As I wrote about a couple of weeks ago on my Blog I have been working on more Fashion based shoots to add to my portfolio and this website in general. So soon after my last one I was fortunate enough to arrange this shoot with Stephy Cattran.
I like using Pinterest to create moodboards for shoots. I find it an easy way to send models or wedding clients for that matter a collection of images that fits a theme or idea. Well on this occasion the weather was forecast for rain all night. So I put together a board that contained Umbrellas, Reflections, and general rain pouring down.
So what a surprise when I went to meet Stephy that there was a clear blue sky. Fortunately we were able to adapt and talk over a few different ideas. Whilst we chatted and then headed out to our first location we were lucky that some dramatic clouds started to appear and with the sun lowering I knew I wanted to backlight Stephy and try out a really high contrast look.
Luckily I had arranged Richard Davison to come along to assist with holding lights etc.
Here are a few images from the first location.
Usually I find that when you work with somebody for the first time you generally don't start creating amazing images until a little way into the shoot - As it normally takes a little bit of time to get to know each other and for the communication to become clearer. On this shoot this wasn't really an issue. Stephy was clearly a very professional model and had posing and expressions down to a very fine art. Having Richard along to know where to stand with the lighting helped as well. Possibly my favourite image from the whole night was taken early on and is this one below.
I just love the pose, the expression, the back lighting, the clouds, the lens flare, and the lighting across Stephy's face.
Heading from this location we started looking for a wall, fence or building to change the backdrop as I didn't feel I would get a better woodland setting image than the one above. As Richard keeps telling me - "know when you have your image and move on to the next"- It is good advice that can be easy to forget in a quest to keep looking for an improvement that is impossible to find.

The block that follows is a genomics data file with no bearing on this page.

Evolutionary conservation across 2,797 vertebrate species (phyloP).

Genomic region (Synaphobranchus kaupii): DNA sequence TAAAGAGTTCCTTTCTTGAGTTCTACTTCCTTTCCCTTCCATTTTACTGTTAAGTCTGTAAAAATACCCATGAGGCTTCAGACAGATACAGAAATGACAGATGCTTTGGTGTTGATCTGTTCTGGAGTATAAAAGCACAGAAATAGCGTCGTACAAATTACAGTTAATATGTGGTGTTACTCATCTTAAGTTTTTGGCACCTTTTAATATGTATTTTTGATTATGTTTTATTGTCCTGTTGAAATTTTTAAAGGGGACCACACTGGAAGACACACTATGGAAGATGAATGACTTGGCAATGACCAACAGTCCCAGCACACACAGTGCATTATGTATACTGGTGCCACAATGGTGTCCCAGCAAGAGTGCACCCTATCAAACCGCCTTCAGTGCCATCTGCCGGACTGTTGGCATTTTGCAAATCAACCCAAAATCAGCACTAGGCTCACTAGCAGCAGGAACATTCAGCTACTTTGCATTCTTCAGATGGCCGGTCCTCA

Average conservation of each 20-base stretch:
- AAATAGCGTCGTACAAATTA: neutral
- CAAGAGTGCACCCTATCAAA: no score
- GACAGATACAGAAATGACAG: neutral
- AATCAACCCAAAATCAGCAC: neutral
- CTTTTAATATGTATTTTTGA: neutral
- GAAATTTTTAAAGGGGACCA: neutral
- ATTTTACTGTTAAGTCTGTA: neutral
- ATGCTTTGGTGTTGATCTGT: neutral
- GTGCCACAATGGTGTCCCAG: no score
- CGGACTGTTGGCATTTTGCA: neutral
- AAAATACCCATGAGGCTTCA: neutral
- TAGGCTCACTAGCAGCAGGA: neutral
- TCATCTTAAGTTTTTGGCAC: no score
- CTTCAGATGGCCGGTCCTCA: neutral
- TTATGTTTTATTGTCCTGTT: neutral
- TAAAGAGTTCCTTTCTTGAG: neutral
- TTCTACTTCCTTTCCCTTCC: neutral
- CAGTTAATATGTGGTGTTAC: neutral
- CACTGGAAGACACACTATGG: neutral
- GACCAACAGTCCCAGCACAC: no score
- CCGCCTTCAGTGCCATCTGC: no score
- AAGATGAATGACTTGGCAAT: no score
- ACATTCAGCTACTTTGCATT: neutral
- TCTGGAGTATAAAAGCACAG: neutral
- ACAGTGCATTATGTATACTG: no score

We found some railings and created these.
Then we had a conversation of what to do next. Stephy had a few options of outfits so taking Richard's advice I wanted to mix things up a bit. We decided to head off to a totally different location to have a go at incorporating Stephy's much loved car into some shots.
Luckily we had enough extra flashes to setup to light a car and model. Including trying to get some coloured gels into the shot as well. The sky was still playing ball with us. Even if we still had not got the rain that was forecast.
Now I mentioned colour gels then processed this image in Black and White. Well I just thought the dramatic skyline that was on show really came across well this way. This is a 3 flash setup plus utilising the sun. Not often I use 4 lights but it was needed and thankfully with Stephy's patience and Richard's abilities as light stand I am really happy with this set of images.
The third and final outfit change of the night I thought was quite a dramatic look that in someways mirrored the colours of the Mini so I wanted Stephy to be slightly away from the car.
My preference is always to head straight for the Off Camera Flashes as soon as I wanted to create some striking dramatic images. However I always have Richard in my ear saying - "Try natural light first" - Well I tried it last and I am actually pleased I did because these are just as striking and dramatic as the Off Camera Flash images.
Well that was the end of a shoot. We managed a few locations and outfit changes and yet we were probably only out and about for about 90 minutes. I put this down to the professionalism of Stephy our model for the night and the assistance of Richard Davison. So thanks to both of them for helping me add these striking images to my portfolio.
I am already thinking of the next ideas that I can work with Stephy again.
Behind the Scenes Photograph above by Richard Davison.
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